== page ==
Anatomy of a High-Feed Insert

An examination of Horn’s recently expanded DAH series sheds light on the design features that make high-feed milling inserts effective. These particular tools also offer their own advantages.


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For any shop tasked with heavy hogging, chances are good that the go-to strategy involves taking a light cut at a heavy feed rate. The increasing popularity of this approach has been driven by the advent of roughing insert geometry that takes advantage of chip thinning to maximize both metal-removal rates and tool life.

Among the latest high-feed cutting innovations is the recently expanded DAH milling series from Horn USA (Franklin, Tennessee). Although the new DAH 62 series tools offer their own advantages, they also operate according to the same basic principles that govern virtually all high-feed offerings. During a recent conversation, Jason Farthing, responsible for technical sales and marketing, offered insights into some of the common design features that make high-feed tools so effective, as well as what makes Horn’s tools different.

All inserts are designed to remove a certain size chip, a value commonly expressed as feed per tooth, Mr. Farthing explains. Mounted at a 90-degree lead angle, a straight insert at the properly calculated rpm will produce a chip that is theoretically the same thickness as the programmed feed per tooth. Reduce the lead angle, however, and the chip becomes thinner because the cut is spread over a wider
portion of the edge. Arriving at optimal chip thickness requires increasing feed per tooth to compensate.

High-feed inserts like the DAH series trigon cutters, which are mounted at lead angles ranging from 5 to 11 degrees, push this chip-thinning effect to the extreme. In fact, DAH inserts can run at four times the feed rate as a 45-degree-lead-angle tool while maintaining the same chip thickness, Mr. Farthing says. He adds that these and other high-feed inserts also have large, rounded edges that further contribute to chip thinning.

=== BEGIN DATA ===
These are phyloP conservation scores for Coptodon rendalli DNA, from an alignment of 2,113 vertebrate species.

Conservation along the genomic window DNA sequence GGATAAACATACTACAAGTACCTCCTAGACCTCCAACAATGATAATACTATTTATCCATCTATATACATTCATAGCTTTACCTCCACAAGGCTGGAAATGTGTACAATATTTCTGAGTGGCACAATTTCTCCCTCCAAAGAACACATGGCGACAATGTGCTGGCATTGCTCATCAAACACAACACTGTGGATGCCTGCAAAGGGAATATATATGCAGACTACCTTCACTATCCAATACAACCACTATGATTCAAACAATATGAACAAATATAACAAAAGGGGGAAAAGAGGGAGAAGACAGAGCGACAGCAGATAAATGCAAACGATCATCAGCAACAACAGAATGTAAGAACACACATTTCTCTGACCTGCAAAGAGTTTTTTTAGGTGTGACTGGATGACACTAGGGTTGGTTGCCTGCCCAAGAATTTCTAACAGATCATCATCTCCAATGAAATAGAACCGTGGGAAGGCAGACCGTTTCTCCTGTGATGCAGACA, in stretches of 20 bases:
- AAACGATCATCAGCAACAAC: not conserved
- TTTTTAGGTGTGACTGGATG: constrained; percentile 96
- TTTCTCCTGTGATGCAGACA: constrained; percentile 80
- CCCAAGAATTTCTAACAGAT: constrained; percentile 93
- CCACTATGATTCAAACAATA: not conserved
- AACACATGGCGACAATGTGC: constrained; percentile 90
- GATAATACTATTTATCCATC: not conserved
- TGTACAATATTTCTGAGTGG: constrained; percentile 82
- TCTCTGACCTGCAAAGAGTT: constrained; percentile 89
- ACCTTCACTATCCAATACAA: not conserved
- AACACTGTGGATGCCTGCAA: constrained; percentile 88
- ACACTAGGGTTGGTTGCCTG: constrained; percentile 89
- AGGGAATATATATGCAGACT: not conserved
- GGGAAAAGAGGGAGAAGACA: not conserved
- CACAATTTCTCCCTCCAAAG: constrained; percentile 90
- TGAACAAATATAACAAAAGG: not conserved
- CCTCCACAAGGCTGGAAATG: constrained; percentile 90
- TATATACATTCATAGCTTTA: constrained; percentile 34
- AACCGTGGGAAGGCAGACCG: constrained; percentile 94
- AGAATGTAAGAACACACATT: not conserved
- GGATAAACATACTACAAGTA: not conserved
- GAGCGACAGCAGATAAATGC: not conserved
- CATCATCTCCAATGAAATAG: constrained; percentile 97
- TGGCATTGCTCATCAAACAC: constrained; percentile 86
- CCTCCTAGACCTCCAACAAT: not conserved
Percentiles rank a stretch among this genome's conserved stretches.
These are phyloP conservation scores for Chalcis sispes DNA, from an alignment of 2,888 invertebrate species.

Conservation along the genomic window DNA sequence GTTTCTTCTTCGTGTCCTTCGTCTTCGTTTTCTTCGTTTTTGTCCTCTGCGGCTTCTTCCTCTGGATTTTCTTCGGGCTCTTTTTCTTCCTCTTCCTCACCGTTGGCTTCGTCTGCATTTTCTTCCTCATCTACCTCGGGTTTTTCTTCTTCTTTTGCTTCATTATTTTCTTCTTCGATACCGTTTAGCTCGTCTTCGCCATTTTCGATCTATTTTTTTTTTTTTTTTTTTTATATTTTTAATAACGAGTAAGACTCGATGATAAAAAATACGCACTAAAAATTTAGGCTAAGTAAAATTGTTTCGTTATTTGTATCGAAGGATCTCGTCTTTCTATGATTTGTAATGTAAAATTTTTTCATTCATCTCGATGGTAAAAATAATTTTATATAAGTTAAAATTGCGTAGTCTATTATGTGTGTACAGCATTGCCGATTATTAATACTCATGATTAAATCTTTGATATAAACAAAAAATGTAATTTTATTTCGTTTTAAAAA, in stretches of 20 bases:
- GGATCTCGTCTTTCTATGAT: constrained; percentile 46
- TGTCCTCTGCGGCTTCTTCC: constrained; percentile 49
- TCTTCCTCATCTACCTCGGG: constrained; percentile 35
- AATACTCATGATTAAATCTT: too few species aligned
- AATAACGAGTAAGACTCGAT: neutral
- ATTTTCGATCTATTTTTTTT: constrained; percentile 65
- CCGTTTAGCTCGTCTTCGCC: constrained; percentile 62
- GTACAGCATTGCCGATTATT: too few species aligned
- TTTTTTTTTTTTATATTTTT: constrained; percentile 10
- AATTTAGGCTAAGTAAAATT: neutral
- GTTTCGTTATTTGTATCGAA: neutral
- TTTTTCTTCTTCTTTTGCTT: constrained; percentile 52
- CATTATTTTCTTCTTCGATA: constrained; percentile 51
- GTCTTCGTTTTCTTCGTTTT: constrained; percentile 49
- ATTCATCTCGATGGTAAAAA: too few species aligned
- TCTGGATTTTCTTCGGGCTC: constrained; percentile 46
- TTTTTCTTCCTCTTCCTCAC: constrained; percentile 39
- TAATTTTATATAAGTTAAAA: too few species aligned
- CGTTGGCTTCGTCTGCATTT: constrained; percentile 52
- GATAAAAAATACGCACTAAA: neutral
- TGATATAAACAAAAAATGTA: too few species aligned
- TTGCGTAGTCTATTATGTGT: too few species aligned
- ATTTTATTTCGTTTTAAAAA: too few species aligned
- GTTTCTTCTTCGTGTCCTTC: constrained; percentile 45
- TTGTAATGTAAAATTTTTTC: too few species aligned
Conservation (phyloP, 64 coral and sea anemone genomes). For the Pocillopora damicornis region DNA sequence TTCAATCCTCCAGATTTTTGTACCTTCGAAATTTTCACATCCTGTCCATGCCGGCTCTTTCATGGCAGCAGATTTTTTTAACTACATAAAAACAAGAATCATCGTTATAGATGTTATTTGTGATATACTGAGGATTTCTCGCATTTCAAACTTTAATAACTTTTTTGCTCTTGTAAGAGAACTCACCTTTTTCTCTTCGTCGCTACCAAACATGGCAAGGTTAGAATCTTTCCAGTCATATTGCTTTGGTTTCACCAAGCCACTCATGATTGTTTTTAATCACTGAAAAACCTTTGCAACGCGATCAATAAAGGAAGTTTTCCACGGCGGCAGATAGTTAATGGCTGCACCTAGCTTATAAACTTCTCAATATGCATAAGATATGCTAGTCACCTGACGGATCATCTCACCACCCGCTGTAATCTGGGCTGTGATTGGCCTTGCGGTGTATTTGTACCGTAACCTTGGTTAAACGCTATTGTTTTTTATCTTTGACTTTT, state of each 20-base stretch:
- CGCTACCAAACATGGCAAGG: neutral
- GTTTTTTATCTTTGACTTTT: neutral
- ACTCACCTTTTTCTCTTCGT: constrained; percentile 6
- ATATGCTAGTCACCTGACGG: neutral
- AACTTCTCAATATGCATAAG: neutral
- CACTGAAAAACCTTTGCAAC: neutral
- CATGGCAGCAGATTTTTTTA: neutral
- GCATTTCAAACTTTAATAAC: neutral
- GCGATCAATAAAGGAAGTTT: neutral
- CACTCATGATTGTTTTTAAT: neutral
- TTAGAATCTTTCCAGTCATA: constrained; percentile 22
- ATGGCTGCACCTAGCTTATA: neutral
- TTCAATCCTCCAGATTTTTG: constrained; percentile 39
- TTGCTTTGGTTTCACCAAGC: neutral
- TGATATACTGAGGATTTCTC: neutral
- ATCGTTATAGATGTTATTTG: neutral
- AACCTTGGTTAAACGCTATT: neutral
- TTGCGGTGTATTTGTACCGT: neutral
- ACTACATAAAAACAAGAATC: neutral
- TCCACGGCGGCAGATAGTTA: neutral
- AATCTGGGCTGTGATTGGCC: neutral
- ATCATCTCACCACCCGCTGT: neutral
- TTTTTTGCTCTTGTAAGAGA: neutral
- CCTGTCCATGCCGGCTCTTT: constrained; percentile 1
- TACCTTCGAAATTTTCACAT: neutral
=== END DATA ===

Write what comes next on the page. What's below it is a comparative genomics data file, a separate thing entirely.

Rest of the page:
These design features also contribute to the stability required to run at the parameters typically associated with high-feed cutting. The large edge radius, for example, adds strength by distributing cutting forces for more even tool wear. And, along with the low lead angle, it serves to direct machining forces axially up into the spindle rather than radially against the side of the tool. With a lower side load, the tool experiences less vibration and is less likely to pull out of the spindle, Mr. Farthing says. Beyond geometry, high-feed tools like the DAH series tend to use TiAlN-based chemical vapor deposition (CVD) coatings to disperse heat, aid chip evacuation and reduce built-up edge.

One such coating is among the features introduced with Horn’s DAH 62 line, which is designed for more aggressive cutting compared to the established DAH 37 series. While suitable for a range of materials and applications, the SC6A grade improves on the performance of the SA4B grade, particularly in cast materials, steels and nodular irons, he says. In addition, the DAH 62 series’ triple-edged inserts are twice as thick as those on DAH 37 cutters. They also offer a geometry that aids in directing chips away from the cutter body—a feature Mr. Farthing describes as “more of a chip former than a chip breaker.”

Depending on the material, the new grade and design support cutting depths ranging to 2.1 mm at 3-mm-per-tooth feeds, compared to 1.2-mm depths at 3-mm-per-tooth feeds for DAH 37 tools. Also notable is the fact that all DAH 62 tools use the same inserts; the case is the same with the DAH 37 tools. Common inserts for each series make tool management easier from a logistical standpoint, he notes.

The DAH 37 line includes round-shank and screw-on milling cutters in four diameters: 20, 25, 32 and 40 mm. The DAH 62 series expands that range with four interchangeable tool bodies offering cutting diameters of 63, 80, 100 and 125 mm. All holders feature inner cooling and TiN coating to protect against chip wash.


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